If your goal is a large tree (see below, it is), I wouldn't remove it now. At some point when one of them is clearly stronger than the others it'll make sense to remove the others, but right now you're building trunk (& roots), so I'd leave as much up top as possible. (Shading below can be mitigated somewhat with judicious plucking.)

Wire your sacrificed so that they're not shading the sacrificed-for tree beneath. You may have to wire out before you can wire up.

You need to identify the sacrifices you're going to utilize and get them pointed up. Also, I'd make sure you have the roots sorted early on. That may set back the "embiggening" a bit in the short-term, but will be the engine that is driving this project for the rest of its life.

Good soil. Good fertilizer. Good SUN. Good water.

At the point where sacrifices have worked and are no longer needed, their removal will drive lots of energy back into the lower branches. As long as those branches have been maintained and had adequate sun exposure, they won't be very leggy at all. The sacrifice removal will likely drive the tree to backbud lower down in usable real estate as well.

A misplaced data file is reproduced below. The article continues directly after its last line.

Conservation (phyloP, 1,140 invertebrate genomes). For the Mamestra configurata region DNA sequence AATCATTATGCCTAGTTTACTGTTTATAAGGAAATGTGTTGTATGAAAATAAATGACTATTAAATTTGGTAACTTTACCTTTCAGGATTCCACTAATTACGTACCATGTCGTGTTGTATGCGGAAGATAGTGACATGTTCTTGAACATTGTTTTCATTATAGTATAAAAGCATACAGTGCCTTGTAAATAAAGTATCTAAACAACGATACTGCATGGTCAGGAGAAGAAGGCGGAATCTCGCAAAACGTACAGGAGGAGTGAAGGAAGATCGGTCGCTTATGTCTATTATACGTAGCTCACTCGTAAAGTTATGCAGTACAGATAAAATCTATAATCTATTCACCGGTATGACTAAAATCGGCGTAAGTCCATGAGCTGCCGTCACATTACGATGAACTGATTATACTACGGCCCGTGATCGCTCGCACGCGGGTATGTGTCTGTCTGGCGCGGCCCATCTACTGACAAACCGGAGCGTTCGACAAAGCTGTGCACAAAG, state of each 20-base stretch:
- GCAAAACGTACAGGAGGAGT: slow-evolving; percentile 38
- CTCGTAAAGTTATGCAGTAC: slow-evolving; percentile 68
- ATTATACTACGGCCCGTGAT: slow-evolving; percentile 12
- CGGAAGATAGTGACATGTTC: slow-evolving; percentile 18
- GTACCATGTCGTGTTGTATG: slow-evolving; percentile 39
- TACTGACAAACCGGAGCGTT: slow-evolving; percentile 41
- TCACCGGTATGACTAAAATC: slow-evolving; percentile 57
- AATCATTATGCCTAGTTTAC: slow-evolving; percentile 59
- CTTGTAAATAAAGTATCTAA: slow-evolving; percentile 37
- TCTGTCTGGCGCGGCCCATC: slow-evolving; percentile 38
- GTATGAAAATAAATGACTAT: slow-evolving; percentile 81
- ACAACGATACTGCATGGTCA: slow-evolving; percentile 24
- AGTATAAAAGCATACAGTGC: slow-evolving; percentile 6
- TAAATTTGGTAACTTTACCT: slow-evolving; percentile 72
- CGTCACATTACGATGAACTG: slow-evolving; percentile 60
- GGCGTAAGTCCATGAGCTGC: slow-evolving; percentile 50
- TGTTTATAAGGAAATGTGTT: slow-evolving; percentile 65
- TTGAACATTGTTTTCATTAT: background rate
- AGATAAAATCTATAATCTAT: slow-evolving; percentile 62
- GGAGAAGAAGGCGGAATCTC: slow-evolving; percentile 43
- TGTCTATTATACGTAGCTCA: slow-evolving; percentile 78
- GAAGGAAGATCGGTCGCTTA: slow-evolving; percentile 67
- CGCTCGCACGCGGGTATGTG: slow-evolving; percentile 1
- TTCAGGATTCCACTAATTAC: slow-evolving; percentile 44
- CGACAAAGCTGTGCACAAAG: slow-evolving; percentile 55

Right now I wouldn't worry about it, but there will come a time when you'll need to decandle the parts of the tree that will remain while letting the sacrifices continue to run.

I wouldn't pinch anything. This tree can be developed with growth, pruning, and decandling.
Thanks for the elaborate answer! JBP are not that easy to find in Germany, so this is the material I could get my hands on.
I'll try to lay the roots in a more radial pattern next time I repot, which will probably be next spring. I've read Black Pines do not react well to bare rooting. Can I get away with it for arranging the roots or should I do it some other way? I've also read about bare rooting half of the root mass one year and working on it and then the other.